How much does food cost in Punta Gallinas? The hospedaje takes care of both of these things: all 3 meals are available – breakfast at 6.000 (eggs and arepa, coffee), lunch and dinner at 15.000 for a large fried fish/chicken, rice, patacones, and salad, or 35.000 for a huge, fresh lobster with the same sides (make sure to check if they have any and order in advance if you want one). There’s also the option of patacones and (incredibly delicious) goat’s cheese for 8.000 if the budget is a bit stretched or you’re not that hungry.
Drinks are also available: bottles of water are 2.500, as is Coca-Cola and other soft drinks. Beers vary in price depending on the brand – between 2.000-3.500.
If you want to bring your own food and drink you can, although there’s no kitchen access, so nothing that needs cooking. I’d recommend bringing your own large water bottle: it’s much cheaper than buying individual bottles here. Plus, bring your own snacks for between meals – again, a few packets of cookies and crackers are much cheaper in Cabo.
What to do in Punta Gallinas:
Here’s where it gets a little strange – most people basically pay the 150.000 COP as a fee for a one day, one night trip: leaving at 5 am from Cabo, arriving for breakfast in Punta Gallinas, doing the day tour of the main sights, watching the sunset, going to bed, waking up and leaving. Whilst this includes some amazing stuff, it strikes me as excessively whistle-stop! Unless your schedule is so insanely tight that you are trying to see all of Colombia in 14 days, make the effort to stay 2 or 3 nights at Punta Gallinas.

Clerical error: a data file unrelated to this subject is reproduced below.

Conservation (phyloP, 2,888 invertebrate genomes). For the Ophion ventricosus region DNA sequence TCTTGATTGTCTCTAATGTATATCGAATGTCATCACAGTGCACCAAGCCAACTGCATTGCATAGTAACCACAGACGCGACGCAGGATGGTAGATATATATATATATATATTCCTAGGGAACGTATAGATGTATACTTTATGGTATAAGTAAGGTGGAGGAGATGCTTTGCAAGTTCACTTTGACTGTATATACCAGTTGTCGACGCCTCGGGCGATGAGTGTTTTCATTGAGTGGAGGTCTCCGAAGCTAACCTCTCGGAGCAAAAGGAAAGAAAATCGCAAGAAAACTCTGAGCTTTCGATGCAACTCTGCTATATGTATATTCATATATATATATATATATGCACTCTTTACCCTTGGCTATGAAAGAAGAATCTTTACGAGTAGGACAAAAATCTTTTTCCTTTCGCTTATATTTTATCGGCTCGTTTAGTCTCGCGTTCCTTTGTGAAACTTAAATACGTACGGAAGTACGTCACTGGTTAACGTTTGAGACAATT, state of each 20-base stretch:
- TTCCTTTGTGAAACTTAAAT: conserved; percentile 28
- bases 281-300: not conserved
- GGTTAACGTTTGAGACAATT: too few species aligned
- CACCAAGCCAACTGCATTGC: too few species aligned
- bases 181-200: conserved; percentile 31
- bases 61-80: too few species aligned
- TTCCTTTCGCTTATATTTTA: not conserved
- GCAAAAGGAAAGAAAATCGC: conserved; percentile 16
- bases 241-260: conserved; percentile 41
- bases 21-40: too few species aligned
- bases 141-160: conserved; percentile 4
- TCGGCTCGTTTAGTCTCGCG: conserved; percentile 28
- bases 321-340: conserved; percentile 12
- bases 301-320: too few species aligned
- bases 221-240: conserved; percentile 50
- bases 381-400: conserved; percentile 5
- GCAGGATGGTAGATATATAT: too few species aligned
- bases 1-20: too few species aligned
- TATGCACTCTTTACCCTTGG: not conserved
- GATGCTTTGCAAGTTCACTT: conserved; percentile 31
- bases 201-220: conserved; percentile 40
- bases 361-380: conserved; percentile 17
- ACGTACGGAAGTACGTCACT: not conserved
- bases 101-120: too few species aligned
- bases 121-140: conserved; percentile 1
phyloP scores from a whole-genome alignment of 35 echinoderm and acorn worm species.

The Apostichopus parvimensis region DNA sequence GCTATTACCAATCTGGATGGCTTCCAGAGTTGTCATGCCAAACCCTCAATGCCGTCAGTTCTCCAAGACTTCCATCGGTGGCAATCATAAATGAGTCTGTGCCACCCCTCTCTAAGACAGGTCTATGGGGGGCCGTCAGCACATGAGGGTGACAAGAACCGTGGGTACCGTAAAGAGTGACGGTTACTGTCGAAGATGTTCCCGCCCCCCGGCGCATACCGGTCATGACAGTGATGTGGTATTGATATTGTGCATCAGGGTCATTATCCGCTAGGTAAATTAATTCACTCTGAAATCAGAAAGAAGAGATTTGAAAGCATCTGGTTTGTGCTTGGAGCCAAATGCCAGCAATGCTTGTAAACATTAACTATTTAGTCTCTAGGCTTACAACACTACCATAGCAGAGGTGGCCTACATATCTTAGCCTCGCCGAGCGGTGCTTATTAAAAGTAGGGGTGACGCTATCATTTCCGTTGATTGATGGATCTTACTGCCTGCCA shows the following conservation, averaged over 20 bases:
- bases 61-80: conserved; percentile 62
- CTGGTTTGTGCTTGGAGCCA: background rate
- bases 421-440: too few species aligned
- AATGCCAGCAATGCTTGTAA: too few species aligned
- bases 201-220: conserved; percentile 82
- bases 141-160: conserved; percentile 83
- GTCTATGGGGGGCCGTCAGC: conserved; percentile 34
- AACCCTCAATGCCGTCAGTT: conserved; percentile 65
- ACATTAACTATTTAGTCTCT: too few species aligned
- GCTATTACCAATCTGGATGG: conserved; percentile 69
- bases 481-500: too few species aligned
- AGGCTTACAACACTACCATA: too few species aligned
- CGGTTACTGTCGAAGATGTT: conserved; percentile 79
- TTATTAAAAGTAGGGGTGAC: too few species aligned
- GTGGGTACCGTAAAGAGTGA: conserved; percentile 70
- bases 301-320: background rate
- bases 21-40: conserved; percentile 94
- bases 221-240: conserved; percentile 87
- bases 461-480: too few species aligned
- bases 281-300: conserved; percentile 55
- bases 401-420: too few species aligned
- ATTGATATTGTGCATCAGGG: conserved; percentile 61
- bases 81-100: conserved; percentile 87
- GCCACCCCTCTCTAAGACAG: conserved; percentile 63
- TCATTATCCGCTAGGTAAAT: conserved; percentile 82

For those who choose the one day/one-night option, here’s how the day will most likely go:
5 am – a departure from Cabo de la Vela
8/9am – arrival in Punta Gallinas
9-10 am – introduction, orientation, and breakfast
10 am-2 pm – half-day tour of the main attractions of Punta Gallinas in the hotel’s jeeps: the lighthouse that marks the northernmost point of the continent, the view over the stunning Bahia Hondita, and most of the time spent at the majestic Taroa dunes, where you can swim and roll down the dunes for an hour or so.
2 pm – lunch
3-5 pm – relaxation time
5-7 pm – walk to a nearby beach for a swim and the spectacular sunset.
8 pm – dinner then bed (or hammock)…
The next morning you’ll have breakfast, settle up the bill, and depart at around 8 am to Cabo de la Vela.
It’s a busy schedule, and you’ll see the main highlights of Punta Gallinas in the day; however, I would, as I’ve said, strongly recommend adding an extra day and night onto your itinerary, just to have the chance to properly soak up the atmosphere. It’s not a common tactic (when I visited in December, our group of 4 was the only one that did this, out of about 15 people – but since when did travelers care about being in the minority!), but it’s certainly justifiable…